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Transcriptional profiling of Klebsiella pneumoniae defines signatures for planktonic, sessile and biofilm-dispersed cells

Overview of attention for article published in BMC Genomics, March 2016
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Title
Transcriptional profiling of Klebsiella pneumoniae defines signatures for planktonic, sessile and biofilm-dispersed cells
Published in
BMC Genomics, March 2016
DOI 10.1186/s12864-016-2557-x
Pubmed ID
Authors

Cyril Guilhen, Nicolas Charbonnel, Nicolas Parisot, Nathalie Gueguen, Agnès Iltis, Christiane Forestier, Damien Balestrino

Abstract

Surface-associated communities of bacteria, known as biofilms, play a critical role in the persistence and dissemination of bacteria in various environments. Biofilm development is a sequential dynamic process from an initial bacterial adhesion to a three-dimensional structure formation, and a subsequent bacterial dispersion. Transitions between these different modes of growth are governed by complex and partially known molecular pathways. Using RNA-seq technology, our work provided an exhaustive overview of the transcriptomic behavior of the opportunistic pathogen Klebsiella pneumoniae derived from free-living, biofilm and biofilm-dispersed states. For each of these conditions, the combined use of Z-scores and principal component analysis provided a clear illustration of distinct expression profiles. In particular, biofilm-dispersed cells appeared as a unique stage in the bacteria lifecycle, different from both planktonic and sessile states. The K-means cluster analysis showed clusters of Coding DNA Sequences (CDS) and non-coding RNA (ncRNA) genes differentially transcribed between conditions. Most of them included dominant functional classes, emphasizing the transcriptional changes occurring in the course of K. pneumoniae lifestyle transitions. Furthermore, analysis of the whole transcriptome allowed the selection of an overall of 40 transcriptional signature genes for the five bacterial physiological states. This transcriptional study provides additional clues to understand the key molecular mechanisms involved in the transition between biofilm and the free-living lifestyles, which represents an important challenge to control both beneficial and harmful biofilm. Moreover, this exhaustive study identified physiological state specific transcriptomic reference dataset useful for the research community.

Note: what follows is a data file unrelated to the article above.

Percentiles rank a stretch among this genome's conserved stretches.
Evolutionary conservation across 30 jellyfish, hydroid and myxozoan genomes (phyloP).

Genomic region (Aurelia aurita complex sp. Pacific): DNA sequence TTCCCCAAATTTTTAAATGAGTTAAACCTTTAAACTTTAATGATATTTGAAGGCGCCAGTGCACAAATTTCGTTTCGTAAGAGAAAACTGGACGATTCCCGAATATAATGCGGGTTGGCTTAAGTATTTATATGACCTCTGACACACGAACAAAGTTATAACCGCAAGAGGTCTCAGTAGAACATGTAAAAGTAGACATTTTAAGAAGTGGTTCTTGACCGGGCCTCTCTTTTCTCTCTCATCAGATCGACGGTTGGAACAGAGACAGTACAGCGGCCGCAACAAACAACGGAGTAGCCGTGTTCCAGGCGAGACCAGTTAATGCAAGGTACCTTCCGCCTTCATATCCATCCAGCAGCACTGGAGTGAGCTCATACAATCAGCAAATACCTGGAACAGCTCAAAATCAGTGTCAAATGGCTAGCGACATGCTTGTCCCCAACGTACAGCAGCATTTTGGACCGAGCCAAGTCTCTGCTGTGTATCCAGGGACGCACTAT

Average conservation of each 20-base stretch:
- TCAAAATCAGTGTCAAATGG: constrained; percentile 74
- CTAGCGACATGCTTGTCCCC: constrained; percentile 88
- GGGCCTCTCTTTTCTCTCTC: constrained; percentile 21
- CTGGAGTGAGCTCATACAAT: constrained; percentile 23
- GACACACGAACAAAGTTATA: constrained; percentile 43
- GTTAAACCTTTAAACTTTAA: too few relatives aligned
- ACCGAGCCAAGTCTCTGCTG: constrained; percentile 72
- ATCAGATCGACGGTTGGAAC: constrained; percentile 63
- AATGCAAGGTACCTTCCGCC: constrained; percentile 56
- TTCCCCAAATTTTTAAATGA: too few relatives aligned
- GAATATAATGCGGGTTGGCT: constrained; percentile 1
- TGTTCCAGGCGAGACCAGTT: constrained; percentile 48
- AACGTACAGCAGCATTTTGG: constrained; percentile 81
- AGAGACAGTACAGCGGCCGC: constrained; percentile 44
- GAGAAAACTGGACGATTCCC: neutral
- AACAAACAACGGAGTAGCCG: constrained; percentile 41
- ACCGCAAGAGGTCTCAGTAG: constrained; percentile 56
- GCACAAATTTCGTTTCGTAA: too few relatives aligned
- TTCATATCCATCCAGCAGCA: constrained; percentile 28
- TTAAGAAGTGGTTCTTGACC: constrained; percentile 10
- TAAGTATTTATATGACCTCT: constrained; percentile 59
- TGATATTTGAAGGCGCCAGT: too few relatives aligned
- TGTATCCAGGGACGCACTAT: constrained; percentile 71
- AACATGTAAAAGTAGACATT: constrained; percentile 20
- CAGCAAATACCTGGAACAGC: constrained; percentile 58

Twitter Demographics

The data shown below were collected from the profiles of 5 tweeters who shared this research output. Click here to find out more about how the information was compiled.

Mendeley readers

The data shown below were compiled from readership statistics for 73 Mendeley readers of this research output. Click here to see the associated Mendeley record.

Geographical breakdown

Country Count As %
Germany 1 1%
Unknown 72 99%

Demographic breakdown

Readers by professional status Count As %
Student > Ph. D. Student 18 25%
Researcher 16 22%
Student > Master 10 14%
Student > Doctoral Student 5 7%
Student > Bachelor 4 5%
Other 8 11%
Unknown 12 16%
Readers by discipline Count As %
Agricultural and Biological Sciences 22 30%
Biochemistry, Genetics and Molecular Biology 16 22%
Immunology and Microbiology 11 15%
Medicine and Dentistry 5 7%
Engineering 3 4%
Other 4 5%
Unknown 12 16%

Attention Score in Context

This research output has an Altmetric Attention Score of 2. This is our high-level measure of the quality and quantity of online attention that it has received. This Attention Score, as well as the ranking and number of research outputs shown below, was calculated when the research output was last mentioned on 18 March 2016.
All research outputs
#8,552,680
of 14,207,170 outputs
Outputs from BMC Genomics
#4,725
of 8,338 outputs
Outputs of similar age
#133,940
of 265,420 outputs
Outputs of similar age from BMC Genomics
#1
of 2 outputs
Altmetric has tracked 14,207,170 research outputs across all sources so far. This one is in the 37th percentile – i.e., 37% of other outputs scored the same or lower than it.
So far Altmetric has tracked 8,338 research outputs from this source. They receive a mean Attention Score of 4.2. This one is in the 38th percentile – i.e., 38% of its peers scored the same or lower than it.
Older research outputs will score higher simply because they've had more time to accumulate mentions. To account for age we can compare this Altmetric Attention Score to the 265,420 tracked outputs that were published within six weeks on either side of this one in any source. This one is in the 46th percentile – i.e., 46% of its contemporaries scored the same or lower than it.
We're also able to compare this research output to 2 others from the same source and published within six weeks on either side of this one. This one has scored higher than all of them